PARIS - A French satirical magazine published Wednesday, January 2, a comic book biography about Prophet Muhammad (peace and blessing be upon him), a move expected to fuel anger in the Muslim world.
"There is no need to pour oil on the fire," French government spokeswoman Najat Vallaud-Belkacem told broadcaster France 2, dpa reported.
Charlie Hebdo magazine published Wednesday a comic biography titled The life of Muhammad.
The satirical weekly says the series are based on texts written by Muslim commentators and will neither be a caricature nor a satire.
"It is a biography authorized by Islam since it was edited by Muslims," said Stephane Charbonnier, the magazine's publisher and the comic's illustrator, who goes by the name Charb.
He argued that the caricatures "absolutely halal," using the Arabic word for actions and things deemed permissible under Islamic law.
"I don't think higher Muslim minds could find anything inappropriate," he told AFP last week.
The author argues that the idea of the biography came in 2006 after a Danish newspaper published a number of drawings about the Prophet.
"Before having a laugh about a character, it's better to know him, Charb said.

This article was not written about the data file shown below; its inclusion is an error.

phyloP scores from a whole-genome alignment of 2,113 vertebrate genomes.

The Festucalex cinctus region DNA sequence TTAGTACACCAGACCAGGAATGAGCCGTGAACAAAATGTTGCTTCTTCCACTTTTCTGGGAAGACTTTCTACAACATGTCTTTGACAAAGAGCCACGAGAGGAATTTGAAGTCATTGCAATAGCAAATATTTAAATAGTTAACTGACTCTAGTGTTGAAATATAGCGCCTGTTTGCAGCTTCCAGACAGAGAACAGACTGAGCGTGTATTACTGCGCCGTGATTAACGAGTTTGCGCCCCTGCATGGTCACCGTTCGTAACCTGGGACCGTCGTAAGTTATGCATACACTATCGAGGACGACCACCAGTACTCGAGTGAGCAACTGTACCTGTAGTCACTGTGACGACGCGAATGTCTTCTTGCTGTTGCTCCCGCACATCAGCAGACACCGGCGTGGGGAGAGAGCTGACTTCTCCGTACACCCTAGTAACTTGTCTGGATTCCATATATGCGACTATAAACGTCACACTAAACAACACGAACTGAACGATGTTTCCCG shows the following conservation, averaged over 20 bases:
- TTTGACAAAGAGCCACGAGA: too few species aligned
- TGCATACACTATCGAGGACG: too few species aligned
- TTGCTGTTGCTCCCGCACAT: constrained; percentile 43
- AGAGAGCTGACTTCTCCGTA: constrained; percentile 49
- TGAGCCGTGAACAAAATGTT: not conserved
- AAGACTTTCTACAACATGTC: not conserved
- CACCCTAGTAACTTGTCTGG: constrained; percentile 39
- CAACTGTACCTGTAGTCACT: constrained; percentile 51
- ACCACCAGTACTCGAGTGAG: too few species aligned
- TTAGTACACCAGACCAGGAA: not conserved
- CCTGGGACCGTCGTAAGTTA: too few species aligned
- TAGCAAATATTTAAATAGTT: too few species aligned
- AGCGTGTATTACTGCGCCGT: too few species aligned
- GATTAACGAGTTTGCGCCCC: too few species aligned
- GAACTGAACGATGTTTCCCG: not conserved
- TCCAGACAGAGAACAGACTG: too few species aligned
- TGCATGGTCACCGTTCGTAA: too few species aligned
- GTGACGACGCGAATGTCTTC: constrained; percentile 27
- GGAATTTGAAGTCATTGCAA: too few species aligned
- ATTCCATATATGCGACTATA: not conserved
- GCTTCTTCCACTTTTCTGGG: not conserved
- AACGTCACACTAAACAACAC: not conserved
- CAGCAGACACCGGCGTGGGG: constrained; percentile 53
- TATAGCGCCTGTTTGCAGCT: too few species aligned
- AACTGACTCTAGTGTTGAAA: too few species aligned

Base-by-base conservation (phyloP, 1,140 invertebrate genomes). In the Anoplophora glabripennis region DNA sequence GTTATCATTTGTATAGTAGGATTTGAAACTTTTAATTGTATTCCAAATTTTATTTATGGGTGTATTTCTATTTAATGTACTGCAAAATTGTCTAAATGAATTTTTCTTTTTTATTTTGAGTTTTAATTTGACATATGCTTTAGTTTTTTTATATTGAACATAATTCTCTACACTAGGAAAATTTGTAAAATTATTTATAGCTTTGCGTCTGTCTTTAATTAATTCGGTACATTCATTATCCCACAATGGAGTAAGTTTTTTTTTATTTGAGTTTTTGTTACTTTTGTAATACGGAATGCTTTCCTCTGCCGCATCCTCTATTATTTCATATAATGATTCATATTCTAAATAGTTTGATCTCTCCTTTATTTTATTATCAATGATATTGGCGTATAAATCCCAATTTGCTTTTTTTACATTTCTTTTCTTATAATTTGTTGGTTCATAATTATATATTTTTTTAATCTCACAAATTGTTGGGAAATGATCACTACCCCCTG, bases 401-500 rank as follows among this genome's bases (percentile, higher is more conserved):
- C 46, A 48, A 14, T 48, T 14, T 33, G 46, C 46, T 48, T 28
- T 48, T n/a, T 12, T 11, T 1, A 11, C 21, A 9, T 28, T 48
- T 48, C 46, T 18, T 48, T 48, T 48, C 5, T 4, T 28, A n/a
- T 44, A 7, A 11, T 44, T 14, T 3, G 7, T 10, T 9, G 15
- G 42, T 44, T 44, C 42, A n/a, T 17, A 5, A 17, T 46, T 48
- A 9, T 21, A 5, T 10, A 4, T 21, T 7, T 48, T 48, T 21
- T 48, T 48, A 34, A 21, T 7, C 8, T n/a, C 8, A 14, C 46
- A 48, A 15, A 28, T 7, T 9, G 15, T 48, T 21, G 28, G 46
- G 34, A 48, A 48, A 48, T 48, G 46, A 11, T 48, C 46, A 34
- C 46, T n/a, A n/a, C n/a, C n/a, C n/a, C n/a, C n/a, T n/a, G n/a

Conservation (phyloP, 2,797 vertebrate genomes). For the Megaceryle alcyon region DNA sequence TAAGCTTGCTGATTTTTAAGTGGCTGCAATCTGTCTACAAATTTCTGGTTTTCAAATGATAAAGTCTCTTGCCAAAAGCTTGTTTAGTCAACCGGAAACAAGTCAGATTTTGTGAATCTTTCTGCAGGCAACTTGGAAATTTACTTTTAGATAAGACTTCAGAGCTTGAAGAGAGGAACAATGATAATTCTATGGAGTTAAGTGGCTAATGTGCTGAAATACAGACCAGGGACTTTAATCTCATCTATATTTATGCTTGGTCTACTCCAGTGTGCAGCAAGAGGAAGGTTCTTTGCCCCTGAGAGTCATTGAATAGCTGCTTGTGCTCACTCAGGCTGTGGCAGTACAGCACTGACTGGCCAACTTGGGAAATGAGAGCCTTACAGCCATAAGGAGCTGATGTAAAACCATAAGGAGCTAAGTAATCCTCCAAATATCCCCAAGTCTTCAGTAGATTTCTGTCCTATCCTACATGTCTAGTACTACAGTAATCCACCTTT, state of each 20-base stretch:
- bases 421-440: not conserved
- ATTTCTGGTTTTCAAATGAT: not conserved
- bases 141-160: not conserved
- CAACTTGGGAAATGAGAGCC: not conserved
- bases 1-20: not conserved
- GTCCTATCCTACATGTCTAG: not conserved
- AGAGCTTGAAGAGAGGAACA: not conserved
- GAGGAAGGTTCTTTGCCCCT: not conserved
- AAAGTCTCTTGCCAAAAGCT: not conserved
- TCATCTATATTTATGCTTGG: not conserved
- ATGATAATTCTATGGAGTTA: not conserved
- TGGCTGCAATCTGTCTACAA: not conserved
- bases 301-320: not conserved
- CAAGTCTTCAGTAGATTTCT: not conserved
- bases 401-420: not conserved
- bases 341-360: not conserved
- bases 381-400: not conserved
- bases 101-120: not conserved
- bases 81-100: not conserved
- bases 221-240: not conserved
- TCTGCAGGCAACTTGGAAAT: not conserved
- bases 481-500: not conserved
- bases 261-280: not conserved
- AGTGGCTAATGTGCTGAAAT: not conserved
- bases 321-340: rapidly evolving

As much as we know about the life of Jesus, we know nothing about Muhammad.
In September 2005, a Danish newspaper published 12 drawings, including one showing a man described as Prophet Muhammad with a turban in the shape of a bomb and another showing him as a knife-wielding nomad flanked by shrouded women.
The Danish cartoons had triggered massive demonstrations across the Muslim world and resulted in the boycott of Danish products and interests.
The reprint of the controversial drawings by European papers strained Muslim-West ties.
The crisis prompted Muslims in Denmark and worldwide to champion local campaigns to wash away widely circulated misconceptions about Prophet Muhammad.
The comic biography has already invited anger even before it is published.
"To transform the life of the prophet of Islam into a cartoon is in itself a mistake," Ibrahim Kalin, a senior political adviser to Turkish Prime Minister Recep Tayyip Erdogan, wrote on his Twitter account.
"Whatever the people at Charlie Hebdo say, this is a provocation."
Insulting the Prophet is considered blasphemous in Islam.
Charlie Hebdo has a long reputation for being provocative.
In September, the French weekly published cartoons displaying a man said to be the prophet as naked.
The cartoons came amid turmoil in the Muslim world over an American-made movie defaming the Prophet.In 2011, the office of the magazine was firebombed after it published an edition "guest-edited by Muhammad", which the satirical weekly called Shari`ah Hebdo.